Dbvisit Replicate 2- or 3-tier architecture
The Dbvisit Replicate architecture is a very flexible architecture and consists of a 2- or 3-tier architecture. The architecture components are as follows:
- MINE process, which runs against the source database and "mines" the redo logs for changed data.
- APPLY process, which runs against the target database and applies SQL to the target database.
- FETCHER process (optional), which runs against the source database and send archive and online redo logs to MINE.
Please see Solutions Diagrams for different flexible configurations and solutions.
Dbvisit Replicate 2 tier architecture
The 2-tier architecture is the default architecture and consists of the following 2 processes:
- MINE process
- APPLY process
Dbvisit Replicate 3 tier architecture
The optional FETCHER process can be used to offload the MINE process to another server (downstream MINE). The processes in the 3-tier architecture are:
- FETCHER process
- MINE process
- APPLY process
All 3 processes can be run on different operating systems and are platform independent.
The direct impact of the FETCHER process on the source database is negligible, as it just stores small amount of state data and simple queries regarding current state of archive and online redo logs are issued against this database.
Dbvisit Replicate one-way has been designed using a simple architecture to enable speed, performance and efficiency. Dbvisit Replicate does not use intermediate queues or messaging to facilitate the replication.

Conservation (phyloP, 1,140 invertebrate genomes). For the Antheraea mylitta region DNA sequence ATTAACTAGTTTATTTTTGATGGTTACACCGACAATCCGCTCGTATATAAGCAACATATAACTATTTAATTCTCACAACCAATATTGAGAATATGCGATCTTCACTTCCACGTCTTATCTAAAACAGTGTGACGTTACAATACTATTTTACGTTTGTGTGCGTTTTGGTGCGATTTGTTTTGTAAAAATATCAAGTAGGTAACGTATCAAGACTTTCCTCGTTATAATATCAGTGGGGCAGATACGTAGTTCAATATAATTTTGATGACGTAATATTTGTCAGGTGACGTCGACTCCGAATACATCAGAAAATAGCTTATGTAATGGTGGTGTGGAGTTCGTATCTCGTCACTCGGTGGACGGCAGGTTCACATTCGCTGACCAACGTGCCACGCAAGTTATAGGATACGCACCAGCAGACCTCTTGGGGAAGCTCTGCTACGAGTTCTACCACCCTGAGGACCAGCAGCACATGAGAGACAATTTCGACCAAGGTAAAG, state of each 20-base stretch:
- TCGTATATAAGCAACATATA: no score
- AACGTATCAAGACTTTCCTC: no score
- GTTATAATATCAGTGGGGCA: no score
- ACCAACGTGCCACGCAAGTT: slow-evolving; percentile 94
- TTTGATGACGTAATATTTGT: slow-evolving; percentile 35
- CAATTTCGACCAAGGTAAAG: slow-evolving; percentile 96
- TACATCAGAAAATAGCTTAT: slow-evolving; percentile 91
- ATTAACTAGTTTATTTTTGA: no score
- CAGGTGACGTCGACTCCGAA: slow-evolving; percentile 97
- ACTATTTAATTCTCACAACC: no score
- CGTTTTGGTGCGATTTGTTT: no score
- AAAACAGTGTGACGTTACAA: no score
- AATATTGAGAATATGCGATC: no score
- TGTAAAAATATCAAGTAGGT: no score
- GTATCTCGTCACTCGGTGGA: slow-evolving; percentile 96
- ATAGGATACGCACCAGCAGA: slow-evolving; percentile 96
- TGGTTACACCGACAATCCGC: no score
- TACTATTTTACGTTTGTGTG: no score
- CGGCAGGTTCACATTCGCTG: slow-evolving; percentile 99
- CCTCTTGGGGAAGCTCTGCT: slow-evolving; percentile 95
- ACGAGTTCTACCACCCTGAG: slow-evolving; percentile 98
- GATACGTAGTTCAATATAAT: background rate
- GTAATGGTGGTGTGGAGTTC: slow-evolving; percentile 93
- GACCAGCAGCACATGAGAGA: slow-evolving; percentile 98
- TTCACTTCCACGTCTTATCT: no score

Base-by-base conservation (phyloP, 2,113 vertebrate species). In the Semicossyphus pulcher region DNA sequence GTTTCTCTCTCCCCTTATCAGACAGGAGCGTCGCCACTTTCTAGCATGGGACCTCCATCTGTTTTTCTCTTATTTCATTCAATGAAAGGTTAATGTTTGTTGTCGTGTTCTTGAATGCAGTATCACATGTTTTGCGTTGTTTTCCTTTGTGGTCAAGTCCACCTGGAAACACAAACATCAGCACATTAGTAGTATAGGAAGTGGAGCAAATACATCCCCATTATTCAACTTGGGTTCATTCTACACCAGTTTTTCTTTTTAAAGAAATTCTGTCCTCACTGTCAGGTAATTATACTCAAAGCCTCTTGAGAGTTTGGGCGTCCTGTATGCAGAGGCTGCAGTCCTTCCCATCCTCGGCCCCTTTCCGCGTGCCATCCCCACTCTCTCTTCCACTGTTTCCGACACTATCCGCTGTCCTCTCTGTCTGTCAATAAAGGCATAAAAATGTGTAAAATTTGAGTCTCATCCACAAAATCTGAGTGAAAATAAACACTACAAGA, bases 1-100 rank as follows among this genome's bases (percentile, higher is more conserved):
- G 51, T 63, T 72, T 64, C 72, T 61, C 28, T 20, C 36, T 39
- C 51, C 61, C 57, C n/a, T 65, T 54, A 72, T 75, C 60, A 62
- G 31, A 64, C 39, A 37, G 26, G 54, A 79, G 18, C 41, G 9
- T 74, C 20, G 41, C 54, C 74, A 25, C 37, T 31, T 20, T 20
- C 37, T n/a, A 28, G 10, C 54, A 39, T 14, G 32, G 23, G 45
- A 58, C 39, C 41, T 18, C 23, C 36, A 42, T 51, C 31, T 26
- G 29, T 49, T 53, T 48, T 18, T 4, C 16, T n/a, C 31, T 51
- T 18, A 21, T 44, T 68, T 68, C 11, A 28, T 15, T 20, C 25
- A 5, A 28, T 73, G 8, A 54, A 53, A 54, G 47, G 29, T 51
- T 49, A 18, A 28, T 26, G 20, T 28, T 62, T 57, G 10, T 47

For information on how to setup 1-way replication, please see Configure Dbvisit Replicate for Windows/Linux/Unix
All the above processes can be on the same server, or on different servers. Dbvisit Replicate uses fast Oracle Call Interface (OCI) for direct connections to the database. The FETCHER process is an optional process and is not shown in above diagram.
The Dbvisit Replicate two-way architecture is an essence a duplication of the one-way architecture. Each replication from a source to target is a one-way process, but because the replication is going both ways, it is a two x one-way process with the source and target reversed for each process (an inner one-way loop and an one-way outer loop).
Dbvisit Replicate ensures that data that is mined on one database and then replicated to the target database, is not mined again on the target database and replicated back as this would cause an infinite feedback loop.
Dbvisit Replicate does not use intermediate queues or messaging to facilitate the replication.
For information on how to setup 2-way replication, please see Active - Active (2-way replication)
All the above processes can be on the same server, or on different servers. The FETCHER process is an optional process and is not shown in above diagram.
Multiple MINE, APPLY and FETCHER processes are possible for the same replication, enabling simple to complex replication topologies.
Dbvisit Replicate (both MINE and APPLY) does not wait for the commit to start replicating. This ensures there is minimal lag in large transactions and there is no need to hold inflight transactions in queues or memory.
This is similar to how Oracle implements optimistic commit. Oracle also does not wait for the commit to be issued before writing the data to the database files.
When there is a rollback, then Dbvisit Replicate has to do more work in order to undo the transactions that have been applied, and this is similar to how Oracle works.
Dbvisit Replicate adheres to autonomous transactions. Transactions that are not committed are not visible to other transactions until they have been committed. So if a large transaction has been replicated, the data is there on the target database but it will not be visible to the outside world until the transaction has been committed on the source database.